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Conference Paper


Available under a Creative Commons Attribution Non-Commercial Share Alike 4.0 International Licence


Computer Sciences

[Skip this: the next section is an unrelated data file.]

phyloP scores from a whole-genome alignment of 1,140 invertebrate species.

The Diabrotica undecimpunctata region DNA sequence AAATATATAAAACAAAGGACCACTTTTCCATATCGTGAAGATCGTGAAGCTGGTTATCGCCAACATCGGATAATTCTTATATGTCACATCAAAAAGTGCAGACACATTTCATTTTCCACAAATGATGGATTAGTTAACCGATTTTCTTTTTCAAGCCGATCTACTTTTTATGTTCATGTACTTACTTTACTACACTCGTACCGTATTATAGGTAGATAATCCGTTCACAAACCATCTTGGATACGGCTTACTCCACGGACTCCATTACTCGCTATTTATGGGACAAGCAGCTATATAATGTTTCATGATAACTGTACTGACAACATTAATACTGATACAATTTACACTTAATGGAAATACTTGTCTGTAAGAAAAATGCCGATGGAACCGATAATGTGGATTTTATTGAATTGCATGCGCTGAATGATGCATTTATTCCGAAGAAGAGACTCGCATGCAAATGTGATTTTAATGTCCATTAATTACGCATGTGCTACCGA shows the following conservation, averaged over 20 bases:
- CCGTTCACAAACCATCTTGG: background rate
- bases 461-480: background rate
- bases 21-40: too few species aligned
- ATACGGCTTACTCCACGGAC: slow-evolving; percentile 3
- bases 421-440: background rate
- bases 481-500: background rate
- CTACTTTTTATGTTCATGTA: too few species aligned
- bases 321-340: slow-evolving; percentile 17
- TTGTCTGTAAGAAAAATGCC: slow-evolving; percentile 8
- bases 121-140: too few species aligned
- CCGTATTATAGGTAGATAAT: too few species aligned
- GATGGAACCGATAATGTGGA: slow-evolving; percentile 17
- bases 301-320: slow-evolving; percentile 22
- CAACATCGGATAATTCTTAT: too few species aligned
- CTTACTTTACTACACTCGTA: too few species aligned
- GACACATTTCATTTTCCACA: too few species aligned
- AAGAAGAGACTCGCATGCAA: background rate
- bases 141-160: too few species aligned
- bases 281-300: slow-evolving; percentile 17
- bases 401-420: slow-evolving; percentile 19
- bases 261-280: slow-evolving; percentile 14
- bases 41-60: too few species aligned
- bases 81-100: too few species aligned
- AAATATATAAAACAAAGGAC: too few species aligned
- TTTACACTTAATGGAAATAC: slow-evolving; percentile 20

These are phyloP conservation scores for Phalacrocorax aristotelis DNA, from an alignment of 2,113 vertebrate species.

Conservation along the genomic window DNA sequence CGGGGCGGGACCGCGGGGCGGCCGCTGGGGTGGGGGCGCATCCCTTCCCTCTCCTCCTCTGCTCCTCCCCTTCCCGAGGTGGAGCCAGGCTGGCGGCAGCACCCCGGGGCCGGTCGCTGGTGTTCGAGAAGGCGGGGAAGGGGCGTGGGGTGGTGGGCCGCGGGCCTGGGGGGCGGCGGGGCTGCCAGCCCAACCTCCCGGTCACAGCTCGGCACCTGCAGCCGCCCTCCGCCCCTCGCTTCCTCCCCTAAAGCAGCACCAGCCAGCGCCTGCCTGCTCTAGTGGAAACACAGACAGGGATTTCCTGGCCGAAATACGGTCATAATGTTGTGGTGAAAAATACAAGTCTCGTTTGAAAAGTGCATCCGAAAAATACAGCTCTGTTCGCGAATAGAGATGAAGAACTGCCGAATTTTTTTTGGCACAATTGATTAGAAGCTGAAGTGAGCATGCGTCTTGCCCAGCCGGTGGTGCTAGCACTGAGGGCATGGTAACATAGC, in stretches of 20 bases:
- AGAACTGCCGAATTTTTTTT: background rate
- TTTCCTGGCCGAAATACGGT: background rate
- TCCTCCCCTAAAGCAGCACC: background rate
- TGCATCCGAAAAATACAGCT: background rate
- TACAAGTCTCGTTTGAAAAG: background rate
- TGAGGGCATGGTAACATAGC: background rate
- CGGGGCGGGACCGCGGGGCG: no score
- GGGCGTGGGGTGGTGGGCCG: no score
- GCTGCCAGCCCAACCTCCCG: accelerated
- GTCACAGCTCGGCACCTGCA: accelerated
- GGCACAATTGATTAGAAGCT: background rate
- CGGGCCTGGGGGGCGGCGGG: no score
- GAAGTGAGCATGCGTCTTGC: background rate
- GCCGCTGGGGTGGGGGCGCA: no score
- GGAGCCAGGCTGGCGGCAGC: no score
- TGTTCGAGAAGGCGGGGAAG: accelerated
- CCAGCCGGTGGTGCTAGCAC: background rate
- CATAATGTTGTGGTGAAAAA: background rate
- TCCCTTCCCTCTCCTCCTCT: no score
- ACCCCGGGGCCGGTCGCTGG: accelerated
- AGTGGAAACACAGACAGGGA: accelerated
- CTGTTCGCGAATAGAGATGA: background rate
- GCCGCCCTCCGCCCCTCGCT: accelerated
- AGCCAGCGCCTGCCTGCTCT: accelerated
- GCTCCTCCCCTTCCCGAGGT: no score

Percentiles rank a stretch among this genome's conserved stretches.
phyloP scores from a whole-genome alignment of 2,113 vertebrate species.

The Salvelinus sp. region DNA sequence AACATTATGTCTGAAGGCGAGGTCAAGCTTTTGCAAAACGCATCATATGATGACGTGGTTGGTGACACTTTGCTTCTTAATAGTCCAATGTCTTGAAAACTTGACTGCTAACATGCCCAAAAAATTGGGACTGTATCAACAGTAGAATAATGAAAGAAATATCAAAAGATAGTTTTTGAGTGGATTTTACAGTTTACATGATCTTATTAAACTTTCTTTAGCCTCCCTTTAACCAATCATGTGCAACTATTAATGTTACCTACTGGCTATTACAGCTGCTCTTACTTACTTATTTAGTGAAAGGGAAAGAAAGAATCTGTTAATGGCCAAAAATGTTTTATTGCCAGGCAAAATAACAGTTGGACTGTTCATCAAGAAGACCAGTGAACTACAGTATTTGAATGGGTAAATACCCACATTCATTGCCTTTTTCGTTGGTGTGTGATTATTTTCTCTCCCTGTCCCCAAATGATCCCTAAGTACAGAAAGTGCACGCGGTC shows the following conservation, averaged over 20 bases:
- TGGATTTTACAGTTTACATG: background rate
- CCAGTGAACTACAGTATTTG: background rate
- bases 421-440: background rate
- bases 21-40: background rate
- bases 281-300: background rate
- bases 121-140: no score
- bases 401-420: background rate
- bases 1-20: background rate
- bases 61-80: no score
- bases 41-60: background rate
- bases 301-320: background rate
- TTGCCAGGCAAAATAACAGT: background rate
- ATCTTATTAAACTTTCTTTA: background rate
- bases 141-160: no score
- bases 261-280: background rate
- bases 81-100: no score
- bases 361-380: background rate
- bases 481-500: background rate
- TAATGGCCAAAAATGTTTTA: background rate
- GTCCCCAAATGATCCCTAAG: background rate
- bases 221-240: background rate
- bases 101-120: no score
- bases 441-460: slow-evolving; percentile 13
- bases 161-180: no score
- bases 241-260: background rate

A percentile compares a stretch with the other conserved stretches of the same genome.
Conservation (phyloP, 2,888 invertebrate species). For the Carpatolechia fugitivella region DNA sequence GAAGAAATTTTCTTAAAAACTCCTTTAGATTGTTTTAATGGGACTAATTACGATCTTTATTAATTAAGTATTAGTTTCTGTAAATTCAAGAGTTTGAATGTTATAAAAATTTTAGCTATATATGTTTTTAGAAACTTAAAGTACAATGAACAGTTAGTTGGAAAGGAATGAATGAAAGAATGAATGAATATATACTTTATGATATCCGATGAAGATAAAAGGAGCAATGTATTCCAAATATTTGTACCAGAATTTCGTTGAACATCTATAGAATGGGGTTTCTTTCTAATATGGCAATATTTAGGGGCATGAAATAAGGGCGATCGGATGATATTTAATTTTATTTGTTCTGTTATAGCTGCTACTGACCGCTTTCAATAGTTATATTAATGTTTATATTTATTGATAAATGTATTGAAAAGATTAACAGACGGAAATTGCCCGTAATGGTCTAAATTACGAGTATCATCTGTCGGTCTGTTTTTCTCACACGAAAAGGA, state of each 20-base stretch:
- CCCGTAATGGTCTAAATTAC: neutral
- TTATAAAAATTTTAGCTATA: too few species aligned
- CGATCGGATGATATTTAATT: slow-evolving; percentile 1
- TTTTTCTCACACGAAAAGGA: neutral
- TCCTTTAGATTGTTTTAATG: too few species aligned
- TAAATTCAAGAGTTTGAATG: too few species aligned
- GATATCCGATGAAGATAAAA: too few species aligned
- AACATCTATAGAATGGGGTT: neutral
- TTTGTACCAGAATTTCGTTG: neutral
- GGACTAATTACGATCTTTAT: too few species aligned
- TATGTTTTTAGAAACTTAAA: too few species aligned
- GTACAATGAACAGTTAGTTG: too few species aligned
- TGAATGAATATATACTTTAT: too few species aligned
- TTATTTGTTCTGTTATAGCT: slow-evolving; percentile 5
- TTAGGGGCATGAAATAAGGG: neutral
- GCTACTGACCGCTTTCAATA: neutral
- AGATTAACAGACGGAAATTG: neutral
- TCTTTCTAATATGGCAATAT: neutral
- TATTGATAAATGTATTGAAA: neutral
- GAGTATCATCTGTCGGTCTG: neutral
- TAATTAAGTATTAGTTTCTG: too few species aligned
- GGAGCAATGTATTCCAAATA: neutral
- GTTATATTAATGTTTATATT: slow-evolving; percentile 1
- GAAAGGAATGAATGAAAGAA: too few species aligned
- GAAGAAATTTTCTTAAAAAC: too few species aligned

This paper analyzes the potential of using shortwave NIRS (near-infrared spectroscopy) for fruit classification problems. The research focuses on O-H and C-H overtone features of fruit and its correlation with NIRS and therefore opens a new dimension of fruit classification problems using NIRS. Eleven fruits, which include apple, cherry, hass, kiwi, grapes, mango, melon, orange, loquat, plum, and apricot, were used in this study to cover physical characteristics such as peel thinness, pulp, seed thickness, and size. NIR spectral data is collected using the industry-standard F-750 fruit quality meter (wavelength range 300-1100nm) for all fruit mentioned above. Different shallow machine learning architectures were trained to classify fruits using spectral feature vectors. At first, using 83 features vectors within the range of 725-975nm (3nm-resolution) and then using only four features of wavelength 770nm, 840nm, 910nm, and 960nm (corresponding to O-H and C-H overtone features). For the 83 spectral features range as an input, the QDA classifier achieved a cross-validation accuracy of 100% and a test data accuracy of 93.02%. For the four features vector as an input, the QDA classifier achieved a cross-validation accuracy of 97.1% and test data accuracy of 90.38%. The results demonstrate that fruit classification is mainly a function of absorptivity of short wave NIR radiation primarily with respect to O-H and C-H overtones features. An LED-based device mainly having 770nm, 840nm, 910nm, and 960nm range LEDs can be used in applications where automation in fruit classification is required.